As illustrated in FIG. 2, the feeding path 12 has film sensors 120 and 121 for detecting the front end of the leader sheet 20a on the film 20, a splice sensor 122 for detecting spliced portions of the film 20, and a notch sensor 123 for detecting notches 20c (see FIG. 1A) in the film 20. Signals from those sensors are sent to the controller 24.

The upstream film sensor 120 is disposed downstream from the guide rollers 50, and detects the beginning of insertion of the front end of the leader sheet 20a on the film 20 into the scanner 10. In response to this detection, the auto-advancement operation is started.

The downstream film sensor 121 is disposed downstream from the feeding rollers 58, and detects passage of the front end of the leader sheet 20a on the film 20 between the film feeding rollers 58.

The splice sensor 122 and the notch sensor 123 are disposed upstream from the photometric station 70. The splice sensor 122 detects splicing tapes based on their difference in density as compared to the support of the film 20. The controller 24, in accordance with the output of the splice sensor 122, designates the location of the designated frames 20b for each strip of the film prior to the splicing.

The notch sensor 123 is constituted of a beam projector and a beam receiver, and detects a notch position by comparing amounts of transmitted light between interception of the beam path of the sensor 123 at a film portion and a full transmission of the beam of the sensor 123 at each notch 20c. The controller 24 responds to the notch detecting signal, rotates the feeding rollers 58 at a predetermined amount, and positions the designated frame 20b in correspondence with the detected notch 20c on the photometric station 70.

The controller 24 is constituted of a microcomputer, which is well known in the art, programmed in a desired manner and controls each relevant section according to detecting signals from the sensors 120 and 123, which are conventional devices.

FIG. 6 illustrates positions of the dancer roller 60, actuation of three loop checking photo sensors S1 to S3, and control of operation of the notcher/puncher 41 and the scanner 10. To detect a displaced angle of the first dancer arm 61, the loop checking sensors S1 to S3 are arranged around the rotational shaft 61a, as illustrated in FIG. 6A, and adapted to detection of a looped amount of the dancer loop 63 in cooperation with a blade 61b. The controller 24 executes control of photometry and actuation of the notcher/puncher in accordance with the looped amount.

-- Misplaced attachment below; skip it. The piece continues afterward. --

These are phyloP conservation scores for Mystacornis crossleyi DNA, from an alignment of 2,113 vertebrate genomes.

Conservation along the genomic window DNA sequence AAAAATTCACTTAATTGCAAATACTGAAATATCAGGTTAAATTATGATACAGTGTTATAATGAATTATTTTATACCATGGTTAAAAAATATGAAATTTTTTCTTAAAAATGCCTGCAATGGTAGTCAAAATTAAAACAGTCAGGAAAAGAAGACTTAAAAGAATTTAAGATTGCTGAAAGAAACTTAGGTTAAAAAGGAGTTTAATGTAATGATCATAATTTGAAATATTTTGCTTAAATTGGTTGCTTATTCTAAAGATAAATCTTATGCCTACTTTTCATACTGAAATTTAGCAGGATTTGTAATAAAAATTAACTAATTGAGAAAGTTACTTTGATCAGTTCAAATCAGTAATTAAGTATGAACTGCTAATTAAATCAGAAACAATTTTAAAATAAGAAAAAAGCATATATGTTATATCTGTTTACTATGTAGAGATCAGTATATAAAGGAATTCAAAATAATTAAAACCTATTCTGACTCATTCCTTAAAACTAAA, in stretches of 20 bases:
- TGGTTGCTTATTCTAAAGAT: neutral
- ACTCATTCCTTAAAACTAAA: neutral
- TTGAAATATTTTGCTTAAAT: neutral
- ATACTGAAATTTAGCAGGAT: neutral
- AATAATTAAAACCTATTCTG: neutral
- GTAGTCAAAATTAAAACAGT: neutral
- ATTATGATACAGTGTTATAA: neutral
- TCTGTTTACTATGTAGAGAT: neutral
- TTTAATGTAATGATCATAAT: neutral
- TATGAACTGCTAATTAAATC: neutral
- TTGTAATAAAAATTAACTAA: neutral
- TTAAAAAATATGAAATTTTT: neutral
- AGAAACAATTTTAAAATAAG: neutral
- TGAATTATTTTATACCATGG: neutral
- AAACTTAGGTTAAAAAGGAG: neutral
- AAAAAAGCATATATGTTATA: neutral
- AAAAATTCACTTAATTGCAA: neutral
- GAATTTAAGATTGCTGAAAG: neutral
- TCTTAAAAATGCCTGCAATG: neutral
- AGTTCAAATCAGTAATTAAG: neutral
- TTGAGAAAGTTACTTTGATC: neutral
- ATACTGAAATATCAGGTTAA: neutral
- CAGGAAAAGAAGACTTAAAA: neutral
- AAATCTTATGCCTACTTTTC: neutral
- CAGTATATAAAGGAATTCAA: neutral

The loop checking sensor S1 is used for control of actuation of the scanner 10. If the sensor S1 is turned off, then the film 20 is fed for the photometric operation. If the sensor S1 is turned on, then the film 20 is stopped from being fed. The loop checking sensor S2 is used for control of actuation of the notcher/puncher 41. If the sensor S2 is turned off, then the notcher/puncher 41 is allowed to continue operation. If the sensor S1 is turned on, then the scanner 10 sends a busy signal into the notcher/puncher 41 for the purpose of stopping the notcher/puncher 41 from feeding the film 20. The loop checking sensor S3 is used as a switch for detection of the auto-advancing position. When the scanner 110 is in the auto-advancing position, the film 20 is fed to form a loop even when the loop checking sensor S1 is turned on.

Fourth and fifth loop checking sensors (not shown) are disposed and associated with the second dancer arm 65 for detection of its displaced angle in a similar manner. According to those sensors, rotation of the reel 23 in the film winding section 15 (see FIG. 4) is controlled. If the looped amount comes greater than a predetermined value, the excess is detected by the fourth loop checking sensor. Responsively, the film winding motor 21 (see FIG. 2) is rotated to wind the film 20 about the reel 23. When the looped amount decreases to a predetermined extent, the fifth loop checking sensor detects the same and the film winding motor 21 is stopped.

FIGS. 7 and 8 illustrate the scanner 10 when connected to the notcher/puncher 41. The entrance side of the scanner 10 is connected to an exit side of the notcher/puncher 41. The scanner 10 is electrically connected to a controller 41c of the notcher/puncher 41 via a connecting cable. The notcher/puncher 41 enters data into the controller 24 of the scanner 10, such as frame location data and inspecting data. When the looped amount at the first dancer roller 60 is decreased, the scanner 10 in turn sends a busy signal into the notcher/puncher 41 for commanding the stop of a supply device 41b of the notcher/puncher 41.

A roll 131 is formed by winding the photo film developed in a film processor (not shown). The film roll 131 is mounted into a reel holder 132 in the notcher/puncher 41, which automatically detects the locations of the frames 20b according to difference in density between the film support and the frame 20b. The frame 20b as detected is positioned at a back light section 133. An operator observes each frame 20b stopped in the back light section 133, and checks whether it is printable, or suitable for being treated in the scanner 10 for exposure correction. The operator operates the keys to input the result of the checking. The printable frame 20b is provided with the notch 20c. If the frame 20b is unsuitable to be treated in the scanner 10, such as a fogged frame, or a frame created by use of peculiar illumination in photography, then the operator manually determines inspection-corrected data, and inputs manually the same into the scanner 10. The unsuitable frame is subjected in the scanner 10 to automatic correction of exposure, and then also subjected to additional correction in consideration of the manually entered inspection-corrected data.